ESPE Abstracts (2022) 95 P1-541

ESPE2022 Poster Category 1 Multisystem Endocrine Disorders (24 abstracts)

Severe Systemic Pseudohypoaldosteronism Type 1: 10 years of evolution

Ana Luísa Carvalho 1 , Maria Miguel Gomes 1,2 , Sofia Martins 1 , Olinda Marques 3 & Ana Antunes 1


1Department of Pediatrics, Braga, Portugal; 2School of Medicine, University of Minho, Braga, Portugal; 3Department of Endocrinology, Braga, Portugal

Background: Type 1 pseudohypoaldosteronism (PHA1) is a rare syndrome characterized by unresponsiveness to aldosterone. Diagnosis is established by high levels of aldosterone and plasma renin activity, associated with findings of hypoaldosteronism (hyponatremia, hyperkalemia and metabolic acidosis). When the inheritance pattern is autosomal recessive it expresses as a severe systemic disease and the mortality rate is high, especially in the neonatal period.

Case report: Male child with irrelevant gestational history. He had one sister with Chediak-Higashi syndrome but no parental consanguinity was found. Systemic PHA1 due to homozygous mutation in intron 3 of the SCNN1A gene was diagnosed in the neonatal period (severe hyperkalemia, hyponatremia, dehydration and acidosis). After numerous life-threatening crises he was discharged at five months-old under fludrocortisone, sodium supplement 33mEq/kg/day and cation-exchange resin. Until 2-years-old, medication was administered by nasogastric tube. He always maintained tight control of electrolyte balance and therapeutics but he was admitted several times in the emergency room with hypovolemic shock, requiring intensive treatment, and frequently nebulizer salbutamol and calcium gluconate. These incidents became less severe and less frequent with increasing age. Fludrocortisone and cation-exchange resin were stopped at 3-years-old. Hydrochlorothiazide was started from 18-months-old until 4-years-old. Sodium supplement ranged from 28-55mEq/kg/day. At 18-months-old, he had a tonic-clonic seizure in apirexy and after that six simple febrile seizures occurred (the last at 6 years-old). Electroencephalogram and brain magnetic resonance were normal. The child had an atopic dermatitis-like rash that worsened in hot environments, but has not occurred since 5-years-old. During follow-up, transient asymptomatic hypoglycemia and subclinical transient hypothyroidism were diagnosed. ACTH, cortisol, C-peptide, insulin, IGF-1 and ACTH stimulation-test were normal and there was no need for treatment. He underwent adenoidectomy and tonsillectomy for snoring and repeated upper respiratory tract infections, at 6-years-old. He was under a development stimulation program and actually, he is attending the 5th year of school with reasonable performance. WISC-III at 6-years-old, showed a lower IQ (75) and reassessment at 10-years-old showed similar results (72). He thrived very poorly during the first two years, and actually at 10-years-old, he maintains failure to thrive (height -2.2SDS, weight -0.9SDS) but regular growth velocity. He is prepubertal and his only medication is sodium supplementation (26mEq/kg/day).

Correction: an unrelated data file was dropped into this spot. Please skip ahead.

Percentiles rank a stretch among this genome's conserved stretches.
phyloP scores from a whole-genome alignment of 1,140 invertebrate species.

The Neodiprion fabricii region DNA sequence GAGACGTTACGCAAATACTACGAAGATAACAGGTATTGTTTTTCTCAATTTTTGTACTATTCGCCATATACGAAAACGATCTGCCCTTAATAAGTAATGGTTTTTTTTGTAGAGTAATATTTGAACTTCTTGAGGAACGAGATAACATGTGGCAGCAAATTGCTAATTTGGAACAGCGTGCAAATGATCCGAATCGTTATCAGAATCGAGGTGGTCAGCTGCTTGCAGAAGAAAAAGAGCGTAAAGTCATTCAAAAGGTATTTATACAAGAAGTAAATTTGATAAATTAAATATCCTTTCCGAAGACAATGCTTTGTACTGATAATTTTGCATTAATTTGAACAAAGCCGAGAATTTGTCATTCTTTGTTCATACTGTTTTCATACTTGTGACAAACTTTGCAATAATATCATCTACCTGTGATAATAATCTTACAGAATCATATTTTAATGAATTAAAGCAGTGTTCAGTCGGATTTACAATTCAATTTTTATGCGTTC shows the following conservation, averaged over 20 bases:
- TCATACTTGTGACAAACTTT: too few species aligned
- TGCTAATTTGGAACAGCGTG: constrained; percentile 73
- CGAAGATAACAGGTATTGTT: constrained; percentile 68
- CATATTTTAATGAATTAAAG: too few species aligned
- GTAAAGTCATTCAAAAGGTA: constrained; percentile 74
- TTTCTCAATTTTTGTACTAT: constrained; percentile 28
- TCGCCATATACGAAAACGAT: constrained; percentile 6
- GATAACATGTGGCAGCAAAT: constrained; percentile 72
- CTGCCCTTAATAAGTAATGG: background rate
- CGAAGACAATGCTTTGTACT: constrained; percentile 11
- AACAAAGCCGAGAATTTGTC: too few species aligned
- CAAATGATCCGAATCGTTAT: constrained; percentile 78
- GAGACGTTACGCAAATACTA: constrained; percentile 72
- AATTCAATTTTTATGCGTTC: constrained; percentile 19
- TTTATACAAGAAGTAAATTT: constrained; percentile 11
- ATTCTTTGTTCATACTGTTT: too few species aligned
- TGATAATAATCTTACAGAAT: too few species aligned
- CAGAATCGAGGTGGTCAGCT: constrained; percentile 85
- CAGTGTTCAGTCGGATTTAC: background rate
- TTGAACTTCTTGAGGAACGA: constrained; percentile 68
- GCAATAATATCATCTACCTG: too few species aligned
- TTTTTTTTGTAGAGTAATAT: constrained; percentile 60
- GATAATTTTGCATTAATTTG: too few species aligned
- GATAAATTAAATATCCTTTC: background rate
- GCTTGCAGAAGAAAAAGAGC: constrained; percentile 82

Conclusion: Management of PHA-1 patients is challenging since there are no evidence-based recommendations and the long-term prognosis remains unclear. A multidisciplinary approach and rigorous follow-up are essential to have a controlled disease and an adequate growth and development.

Volume 95

60th Annual ESPE (ESPE 2022)

Rome, Italy
15 Sep 2022 - 17 Sep 2022

European Society for Paediatric Endocrinology 

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